The second reason, may come across as somewhat legalistic, but if they, the perpetrator, or perpetrators, have been reduced by your self-defense efforts, to no longer a "threat to your life" then rather than them being the attackers, now they are the "victims" of an aggressive home owner that was far too over-reactive to the perpetrators "less than life-threatening" burglary, or whatever crime was part of their plan to violate your personal space. Thus you become the "avenging person."
To see some of the self-defense stands go to http://www.nraila.org/ArmedCitizen/ and put your state to see the results of self-defense stories in your particular state. Get yourself educated on your own particular states self-defense cases. I have a friend that was a judge in South Carolina, and his comments, far and away, were that in the case of lethal force being used in any self-defense, was almost without question, aquitted, especially in the case of lethality of defense. I also want to state again that I AM NOT ADVOCATING MURDER, lethal self-defense ONLY. If you are not in fear, mortal fear, of your life, there is not justification for deadly force.

Doc
 

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The ramifications would most likely be civil rather than criminal in nature. You never know though, see the case of Harold Fish here in AZ. Using commercial rather than homegrown SD rounds is about not giving the lawyers ammunition, so to speak, to use against you. This was something that was stressed in my CCW class. Make sure you can defend your choice of firearm, and choice of ammunition.
 

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if it ever was an issue i would simply state: "i made my own load that i could safely use to defend myself against an attacker while minimizing risk to others in the immediate area and downrange. this was why i chose to reload with X bullet."

SW
 

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Although I am not an advocate of "murder" if your state has anything like what is commonly referred to as a "Castle Doctrine" your best defense will go a lot farther if the perp is dead when the police/ambulance arrives. There are two reasons why this would be the better idea, the first is, if you were "in fear of your life" then deadly force is warranted, thus you had to remove the "fear" from your particular environment. The perpetrator had placed you in mortal fear. The factor of reloads, or factory hollow-points, with deadly fear as your motivation, should never even be under scrutiny.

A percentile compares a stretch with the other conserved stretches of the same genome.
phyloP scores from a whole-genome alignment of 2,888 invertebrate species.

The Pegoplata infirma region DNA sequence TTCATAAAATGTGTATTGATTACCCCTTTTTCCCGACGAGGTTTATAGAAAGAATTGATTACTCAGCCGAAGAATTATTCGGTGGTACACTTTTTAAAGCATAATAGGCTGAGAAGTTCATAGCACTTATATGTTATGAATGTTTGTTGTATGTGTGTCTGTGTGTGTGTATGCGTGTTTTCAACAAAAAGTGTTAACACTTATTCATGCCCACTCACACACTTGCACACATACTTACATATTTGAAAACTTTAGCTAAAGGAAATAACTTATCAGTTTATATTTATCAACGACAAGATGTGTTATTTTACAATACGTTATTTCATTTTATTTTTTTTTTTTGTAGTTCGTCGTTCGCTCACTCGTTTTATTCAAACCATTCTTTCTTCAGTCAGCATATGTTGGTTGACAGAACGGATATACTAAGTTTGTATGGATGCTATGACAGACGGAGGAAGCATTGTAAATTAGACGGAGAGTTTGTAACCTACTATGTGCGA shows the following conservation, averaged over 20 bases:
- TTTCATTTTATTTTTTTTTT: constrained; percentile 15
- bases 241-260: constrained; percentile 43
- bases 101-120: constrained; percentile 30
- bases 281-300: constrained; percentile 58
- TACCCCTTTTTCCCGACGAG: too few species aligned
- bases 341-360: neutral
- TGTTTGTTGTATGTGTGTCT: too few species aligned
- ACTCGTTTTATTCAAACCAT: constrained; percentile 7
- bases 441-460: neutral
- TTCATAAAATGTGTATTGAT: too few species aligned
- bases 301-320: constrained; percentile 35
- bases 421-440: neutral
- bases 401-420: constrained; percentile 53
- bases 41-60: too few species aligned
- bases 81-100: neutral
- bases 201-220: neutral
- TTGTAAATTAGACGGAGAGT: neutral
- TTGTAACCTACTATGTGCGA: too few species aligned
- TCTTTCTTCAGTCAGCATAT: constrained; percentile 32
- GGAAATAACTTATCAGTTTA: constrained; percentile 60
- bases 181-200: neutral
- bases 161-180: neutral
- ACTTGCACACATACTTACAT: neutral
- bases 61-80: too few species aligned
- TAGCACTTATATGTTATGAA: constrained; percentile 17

The second reason, may come across as somewhat legalistic, but if they, the perpetrator, or perpetrators, have been reduced by your self-defense efforts, to no longer a "threat to your life" then rather than them being the attackers, now they are the "victims" of an aggressive home owner that was far too over-reactive to the perpetrators "less than life-threatening" burglary, or whatever crime was part of their plan to violate your personal space. Thus you become the "avenging person."
To see some of the self-defense stands go to http://www.nraila.org/ArmedCitizen/ and put your state to see the results of self-defense stories in your particular state. Get yourself educated on your own particular states self-defense cases. I have a friend that was a judge in South Carolina, and his comments, far and away, were that in the case of lethal force being used in any self-defense, was almost without question, aquitted, especially in the case of lethality of defense. I also want to state again that I AM NOT ADVOCATING MURDER, lethal self-defense ONLY. If you are not in fear, mortal fear, of your life, there is not justification for deadly force.

Doc
under missouri's stautes, a home invader has zero legal recourse.
 
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The ramifications are that when the bastard perps family sues you in civil court, their lawyer gets to ask you 'So, you made your own own ammunition with total-metal-encapsulated-expanding-hollow-point rounds and specific powder, designed to KILL PEOPLE!'. To which you can either say, yes, or yes. And if you try to explain, he yells objection, the judge says upheld, and the jury has already decided that you were probably behind 9/11 and the collapse of the market.

Tort law = Getting paid without having to prove that anyone did anything at anytime.
 

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Discussion Starter · #12 ·
Much of this I've heard before. Not to be disrespectful, but much of this appears to be parroting and hysteria. Does anyone have any links they can reference.

I take it Ohio doesn't have a castle doctrine?

As a side note, no one here is advocating outright murder.
 

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south dakota doesnt have a castle law either but the majority of folks around these parts have enough common sense to know if you shoot someone they have a good chance of dieing regardless of what they were shot with. we also have enough brains to know if someone is in your home commiting a crime is is your right to defend your home. castle law in every form buyt name.

SW
 

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Castle doctrine applies to the criminal side of things. You can be found within your rights, or acquitted, criminally, but still lose a civil case; see OJ Simpson. You may very well be able to defend your home loads in a court, but it is much easier to defend if you are using commercially available SD rounds.